By narrow margins in both the House and the Senate, Congress managed to pass omnibus appropriations legislation over the weekend to fund most of the federal government for the remainder of Fiscal Year (FY) 2015. Totaling $1.1 trillion, the legislation will fund the majority of the federal government until October 1, 2015.
Earlier in the week, House Republicans had introduced the 2015 Consolidated and Further Continuing Appropriations Act (H.R. 83)— hybrid legislation that combined aspects of a continuing appropriations resolution (CR) and more comprehensive appropriations for all federal departments and agencies with the exception of the Department of Homeland Security (DHS). Known as a cromnibus, this legislation was heatedly debated in the House on Thursday night and passed by a margin of 219 – 206. Following the vote the Chamber adjourned for the rest of the 113th Congress and is not expected to return until the start of the new 114th Congress beginning in early January.
With the December 11th deadline for the most recent CR having come and gone, Congress also passed another short-term CR to avert a government shutdown while the bill worked its way over to the Senate for further debate this past Friday and Saturday. Despite strong opposition from conservatives and liberals alike, the cromnibus was approved in the Senate by a 56 – 40 vote late Saturday night.
On the whole, H.R. 83 largely maintains funding levels from the previous fiscal year for most programs and departments, although it cuts approximately $166 million from the U.S. Department of Education’s (ED) discretionary budget. Fortunately the Carl D. Perkins Act’s (Perkins) basic state grant program (BSG) was excluded from these reductions. Instead this legislation level-funds the BSG program at $1.118 billion— the same amount the program received in FY 2014.
Although NASDCTEc and the Association for Career and Technical Education (ACTE) recently urged lawmakers to fund the program at slightly higher levels, maintaining current investment levels for the BSG program is a minor victory in the context of the changing political and fiscal dynamics on Capitol Hill— particularly at time when other programs in the discretionary side of the federal budget have been forced to shoulder even larger reductions over the past several years.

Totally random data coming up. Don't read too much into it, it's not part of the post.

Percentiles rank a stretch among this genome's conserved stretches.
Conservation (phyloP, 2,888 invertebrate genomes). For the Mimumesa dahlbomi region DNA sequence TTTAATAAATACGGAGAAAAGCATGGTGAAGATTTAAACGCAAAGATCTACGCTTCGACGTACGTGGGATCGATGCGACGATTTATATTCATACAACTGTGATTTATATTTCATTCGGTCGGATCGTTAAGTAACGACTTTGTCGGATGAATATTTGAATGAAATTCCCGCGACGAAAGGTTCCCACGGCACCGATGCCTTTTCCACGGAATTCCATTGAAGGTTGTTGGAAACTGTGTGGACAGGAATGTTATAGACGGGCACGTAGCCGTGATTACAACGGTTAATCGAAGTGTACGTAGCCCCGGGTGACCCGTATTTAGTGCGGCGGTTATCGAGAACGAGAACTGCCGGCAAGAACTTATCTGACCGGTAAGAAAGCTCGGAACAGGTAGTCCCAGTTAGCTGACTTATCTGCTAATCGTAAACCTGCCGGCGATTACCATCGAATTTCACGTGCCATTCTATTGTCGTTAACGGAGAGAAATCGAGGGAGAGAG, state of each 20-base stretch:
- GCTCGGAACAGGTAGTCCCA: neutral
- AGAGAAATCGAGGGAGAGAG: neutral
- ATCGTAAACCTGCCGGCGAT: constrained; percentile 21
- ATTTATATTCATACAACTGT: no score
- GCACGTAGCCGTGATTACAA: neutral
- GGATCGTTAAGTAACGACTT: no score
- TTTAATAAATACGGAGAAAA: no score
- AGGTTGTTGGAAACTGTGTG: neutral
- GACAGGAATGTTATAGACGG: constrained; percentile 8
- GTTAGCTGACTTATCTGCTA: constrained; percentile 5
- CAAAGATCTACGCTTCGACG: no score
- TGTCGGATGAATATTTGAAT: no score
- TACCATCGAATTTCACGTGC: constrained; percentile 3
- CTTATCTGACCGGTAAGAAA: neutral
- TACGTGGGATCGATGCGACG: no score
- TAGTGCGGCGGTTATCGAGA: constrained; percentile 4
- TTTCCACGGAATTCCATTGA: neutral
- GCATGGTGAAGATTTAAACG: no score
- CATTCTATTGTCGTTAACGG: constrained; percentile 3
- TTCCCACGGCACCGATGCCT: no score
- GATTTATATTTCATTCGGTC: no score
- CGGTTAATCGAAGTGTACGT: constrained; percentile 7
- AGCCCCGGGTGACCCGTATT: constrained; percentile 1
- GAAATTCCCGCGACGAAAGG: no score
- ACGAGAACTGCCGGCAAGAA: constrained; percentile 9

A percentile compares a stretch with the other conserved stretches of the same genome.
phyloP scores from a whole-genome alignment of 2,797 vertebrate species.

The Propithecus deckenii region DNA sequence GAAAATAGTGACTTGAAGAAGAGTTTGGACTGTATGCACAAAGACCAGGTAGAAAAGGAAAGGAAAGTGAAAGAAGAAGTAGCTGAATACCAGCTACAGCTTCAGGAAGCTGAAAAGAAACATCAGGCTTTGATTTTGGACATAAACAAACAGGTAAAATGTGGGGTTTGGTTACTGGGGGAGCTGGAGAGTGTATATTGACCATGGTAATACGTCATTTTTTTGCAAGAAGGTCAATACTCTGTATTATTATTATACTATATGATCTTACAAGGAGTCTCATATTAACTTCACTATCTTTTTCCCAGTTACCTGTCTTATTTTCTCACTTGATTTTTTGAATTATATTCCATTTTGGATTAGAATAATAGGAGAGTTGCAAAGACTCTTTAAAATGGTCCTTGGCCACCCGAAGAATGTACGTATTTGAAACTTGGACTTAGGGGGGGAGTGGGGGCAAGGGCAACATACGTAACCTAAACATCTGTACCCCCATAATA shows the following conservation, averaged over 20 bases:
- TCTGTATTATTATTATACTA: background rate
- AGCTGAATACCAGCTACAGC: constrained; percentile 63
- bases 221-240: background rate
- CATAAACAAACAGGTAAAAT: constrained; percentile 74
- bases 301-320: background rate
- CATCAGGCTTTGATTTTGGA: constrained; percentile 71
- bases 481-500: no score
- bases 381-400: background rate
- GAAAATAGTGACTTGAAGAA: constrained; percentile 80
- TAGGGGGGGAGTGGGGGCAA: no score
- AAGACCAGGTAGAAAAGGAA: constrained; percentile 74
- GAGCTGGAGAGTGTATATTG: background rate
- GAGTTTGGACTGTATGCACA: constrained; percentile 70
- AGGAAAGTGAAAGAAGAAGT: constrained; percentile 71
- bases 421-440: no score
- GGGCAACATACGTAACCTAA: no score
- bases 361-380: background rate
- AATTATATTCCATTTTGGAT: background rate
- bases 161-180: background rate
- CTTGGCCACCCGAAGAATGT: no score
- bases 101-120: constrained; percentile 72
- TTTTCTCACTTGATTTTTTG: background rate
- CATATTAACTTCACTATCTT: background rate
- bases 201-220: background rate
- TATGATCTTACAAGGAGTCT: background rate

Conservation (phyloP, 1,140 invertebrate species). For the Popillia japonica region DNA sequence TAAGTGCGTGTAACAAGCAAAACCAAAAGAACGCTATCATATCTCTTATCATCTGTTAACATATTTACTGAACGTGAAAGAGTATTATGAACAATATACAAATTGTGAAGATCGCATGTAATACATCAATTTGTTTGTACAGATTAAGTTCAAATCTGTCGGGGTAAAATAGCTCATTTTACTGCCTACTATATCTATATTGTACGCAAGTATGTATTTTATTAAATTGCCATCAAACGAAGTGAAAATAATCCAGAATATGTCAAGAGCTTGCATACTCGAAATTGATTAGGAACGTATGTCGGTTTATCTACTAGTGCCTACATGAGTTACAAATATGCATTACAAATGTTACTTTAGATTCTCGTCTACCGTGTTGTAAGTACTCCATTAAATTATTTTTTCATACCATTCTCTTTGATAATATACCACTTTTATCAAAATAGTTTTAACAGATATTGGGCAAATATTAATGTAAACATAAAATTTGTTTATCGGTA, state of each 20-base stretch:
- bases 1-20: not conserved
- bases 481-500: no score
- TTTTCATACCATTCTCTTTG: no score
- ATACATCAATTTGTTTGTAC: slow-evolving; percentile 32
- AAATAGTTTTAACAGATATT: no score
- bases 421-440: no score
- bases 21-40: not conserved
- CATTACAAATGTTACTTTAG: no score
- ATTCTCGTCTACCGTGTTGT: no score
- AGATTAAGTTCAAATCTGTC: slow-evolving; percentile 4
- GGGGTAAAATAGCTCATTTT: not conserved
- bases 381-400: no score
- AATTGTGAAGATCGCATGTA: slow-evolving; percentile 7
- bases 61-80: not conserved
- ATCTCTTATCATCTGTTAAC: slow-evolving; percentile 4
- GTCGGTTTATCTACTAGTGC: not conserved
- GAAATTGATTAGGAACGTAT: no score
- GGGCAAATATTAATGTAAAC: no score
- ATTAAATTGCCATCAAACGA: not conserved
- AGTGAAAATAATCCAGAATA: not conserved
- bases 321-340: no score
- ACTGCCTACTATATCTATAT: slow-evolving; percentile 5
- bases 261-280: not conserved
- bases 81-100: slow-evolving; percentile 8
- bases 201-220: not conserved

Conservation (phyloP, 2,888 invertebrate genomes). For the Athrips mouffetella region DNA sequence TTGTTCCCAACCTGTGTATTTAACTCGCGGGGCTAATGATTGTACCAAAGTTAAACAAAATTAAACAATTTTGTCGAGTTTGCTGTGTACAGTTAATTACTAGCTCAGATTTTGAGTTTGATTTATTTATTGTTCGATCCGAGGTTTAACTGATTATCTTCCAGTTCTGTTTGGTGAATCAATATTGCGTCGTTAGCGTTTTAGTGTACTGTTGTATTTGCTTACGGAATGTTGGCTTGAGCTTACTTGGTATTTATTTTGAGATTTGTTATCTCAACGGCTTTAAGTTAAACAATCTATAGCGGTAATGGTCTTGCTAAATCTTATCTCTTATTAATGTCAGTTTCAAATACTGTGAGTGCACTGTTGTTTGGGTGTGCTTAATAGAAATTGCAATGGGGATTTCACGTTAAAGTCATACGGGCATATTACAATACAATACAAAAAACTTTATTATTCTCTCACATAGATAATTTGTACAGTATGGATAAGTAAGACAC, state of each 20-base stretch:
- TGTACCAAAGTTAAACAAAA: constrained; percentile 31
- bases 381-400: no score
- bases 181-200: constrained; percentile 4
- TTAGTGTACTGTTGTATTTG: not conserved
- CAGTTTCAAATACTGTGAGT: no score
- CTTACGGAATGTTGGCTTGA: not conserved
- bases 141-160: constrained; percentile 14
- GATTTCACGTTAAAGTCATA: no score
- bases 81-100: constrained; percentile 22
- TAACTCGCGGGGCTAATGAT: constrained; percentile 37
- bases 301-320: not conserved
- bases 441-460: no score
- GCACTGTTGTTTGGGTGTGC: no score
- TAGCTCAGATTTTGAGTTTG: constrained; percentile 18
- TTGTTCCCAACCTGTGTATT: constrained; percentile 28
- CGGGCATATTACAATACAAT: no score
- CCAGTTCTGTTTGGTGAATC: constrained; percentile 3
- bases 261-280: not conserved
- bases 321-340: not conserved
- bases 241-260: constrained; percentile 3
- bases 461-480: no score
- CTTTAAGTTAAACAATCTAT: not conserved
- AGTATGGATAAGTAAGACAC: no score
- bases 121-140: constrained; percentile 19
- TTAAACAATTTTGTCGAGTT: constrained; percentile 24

H.R. 83 also contained a number of controversial policy riders— provisions unrelated to appropriations— that were the focus of much debate on the legislation. Nearly all of the most contentious riders, such as changes to campaign finance and banking laws, were ultimately included in the legislation. Despite these riders, President Obama has publicly committed to signing the legislation into law sometime this week.
Of particular interest to the CTE community was the partial restoration of the federal Pell Grant program’s “ability-to-benefit” (ATB) provision— something that NASDCTEc has been advocating for in the context of the Higher Education Act’s reauthorization. This change affords students who do not have a high school diploma or its equivalent, access to the federal financial aid program if they are also enrolled in a career pathways program as defined in the new law. An additional $6 million in funding was also set-aside for a competitive grant program under ED to improve data system coordination and quality at the local, state and national levels and is expected to roll-out in the coming year.
Despite the late night passage of the bill in the Senate, the Chamber remains open today and possibly further into the week as lawmakers there work on last-minute legislation and confirmations for many Obama Administration nominees for various government posts.
DOL Unveils Apprenticeship Grants
Last Friday, the U.S. Department of Labor (DOL) announced a new $100 million competitive grant program to support the expansion of apprenticeship programs in high-growth and high-skill occupational areas. The American Apprenticeship Grant (AAG) program, is the successor to last year’s Youth CareerConnect grants and are funded through H-1B visa fees. Administration and Department officials hope the program will spur an expansion of apprenticeship programs into sectors of the economy which has not traditionally used them, such as information technology, healthcare, and advanced manufacturing.
Approximately 25 grants will be awarded to public-private partnerships consisting of at least one public and private entity. Eligible entities include employers, industry associations, joint labor-management organizations, labor organizations, training providers, community colleges, local and state governments, the workforce system, non-profits and faith-based organizations. Grant amounts will range from $2.5 million to $5 million each and must make efforts to align and coordinate with other postsecondary education programs and career pathways available in a state or local area.
Steve Voytek, Government Relations Manager